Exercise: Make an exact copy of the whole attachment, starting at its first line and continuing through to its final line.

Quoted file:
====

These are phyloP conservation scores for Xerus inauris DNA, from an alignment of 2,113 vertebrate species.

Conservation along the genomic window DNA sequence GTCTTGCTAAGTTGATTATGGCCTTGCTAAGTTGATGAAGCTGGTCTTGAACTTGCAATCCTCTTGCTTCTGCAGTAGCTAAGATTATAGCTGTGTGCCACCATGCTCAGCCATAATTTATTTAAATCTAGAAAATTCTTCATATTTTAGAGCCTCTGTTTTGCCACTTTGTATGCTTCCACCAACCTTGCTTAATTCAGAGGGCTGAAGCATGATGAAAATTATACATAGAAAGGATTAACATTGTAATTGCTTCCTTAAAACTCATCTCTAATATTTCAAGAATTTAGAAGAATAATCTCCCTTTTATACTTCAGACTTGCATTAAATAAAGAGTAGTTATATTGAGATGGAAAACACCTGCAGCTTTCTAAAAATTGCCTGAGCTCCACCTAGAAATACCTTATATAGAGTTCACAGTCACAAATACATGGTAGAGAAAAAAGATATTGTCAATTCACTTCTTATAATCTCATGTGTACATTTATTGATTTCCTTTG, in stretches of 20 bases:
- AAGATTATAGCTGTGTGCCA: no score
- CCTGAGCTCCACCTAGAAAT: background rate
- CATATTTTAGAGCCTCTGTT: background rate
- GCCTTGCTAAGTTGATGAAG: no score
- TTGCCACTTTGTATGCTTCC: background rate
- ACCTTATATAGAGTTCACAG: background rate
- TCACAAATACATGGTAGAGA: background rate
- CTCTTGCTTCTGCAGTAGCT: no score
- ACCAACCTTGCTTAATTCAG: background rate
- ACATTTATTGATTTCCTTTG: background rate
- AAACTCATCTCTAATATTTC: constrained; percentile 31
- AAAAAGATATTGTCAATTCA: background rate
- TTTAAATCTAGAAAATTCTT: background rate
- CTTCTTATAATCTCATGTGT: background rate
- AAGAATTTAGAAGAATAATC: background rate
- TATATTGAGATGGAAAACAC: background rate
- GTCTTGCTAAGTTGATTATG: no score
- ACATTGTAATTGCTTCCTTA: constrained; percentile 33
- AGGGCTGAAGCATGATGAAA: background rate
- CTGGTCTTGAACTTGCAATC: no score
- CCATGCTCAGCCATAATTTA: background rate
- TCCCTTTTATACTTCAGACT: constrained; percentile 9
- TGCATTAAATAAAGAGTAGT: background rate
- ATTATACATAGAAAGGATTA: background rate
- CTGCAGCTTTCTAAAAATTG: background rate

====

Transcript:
These are phyloP conservation scores for Xerus inauris DNA, from an alignment of 2,113 vertebrate species.

Conservation along the genomic window DNA sequence GTCTTGCTAAGTTGATTATGGCCTTGCTAAGTTGATGAAGCTGGTCTTGAACTTGCAATCCTCTTGCTTCTGCAGTAGCTAAGATTATAGCTGTGTGCCACCATGCTCAGCCATAATTTATTTAAATCTAGAAAATTCTTCATATTTTAGAGCCTCTGTTTTGCCACTTTGTATGCTTCCACCAACCTTGCTTAATTCAGAGGGCTGAAGCATGATGAAAATTATACATAGAAAGGATTAACATTGTAATTGCTTCCTTAAAACTCATCTCTAATATTTCAAGAATTTAGAAGAATAATCTCCCTTTTATACTTCAGACTTGCATTAAATAAAGAGTAGTTATATTGAGATGGAAAACACCTGCAGCTTTCTAAAAATTGCCTGAGCTCCACCTAGAAATACCTTATATAGAGTTCACAGTCACAAATACATGGTAGAGAAAAAAGATATTGTCAATTCACTTCTTATAATCTCATGTGTACATTTATTGATTTCCTTTG, in stretches of 20 bases:
- AAGATTATAGCTGTGTGCCA: no score
- CCTGAGCTCCACCTAGAAAT: background rate
- CATATTTTAGAGCCTCTGTT: background rate
- GCCTTGCTAAGTTGATGAAG: no score
- TTGCCACTTTGTATGCTTCC: background rate
- ACCTTATATAGAGTTCACAG: background rate
- TCACAAATACATGGTAGAGA: background rate
- CTCTTGCTTCTGCAGTAGCT: no score
- ACCAACCTTGCTTAATTCAG: background rate
- ACATTTATTGATTTCCTTTG: background rate
- AAACTCATCTCTAATATTTC: constrained; percentile 31
- AAAAAGATATTGTCAATTCA: background rate
- TTTAAATCTAGAAAATTCTT: background rate
- CTTCTTATAATCTCATGTGT: background rate
- AAGAATTTAGAAGAATAATC: background rate
- TATATTGAGATGGAAAACAC: background rate
- GTCTTGCTAAGTTGATTATG: no score
- ACATTGTAATTGCTTCCTTA: constrained; percentile 33
- AGGGCTGAAGCATGATGAAA: background rate
- CTGGTCTTGAACTTGCAATC: no score
- CCATGCTCAGCCATAATTTA: background rate
- TCCCTTTTATACTTCAGACT: constrained; percentile 9
- TGCATTAAATAAAGAGTAGT: background rate
- ATTATACATAGAAAGGATTA: background rate
- CTGCAGCTTTCTAAAAATTG: background rate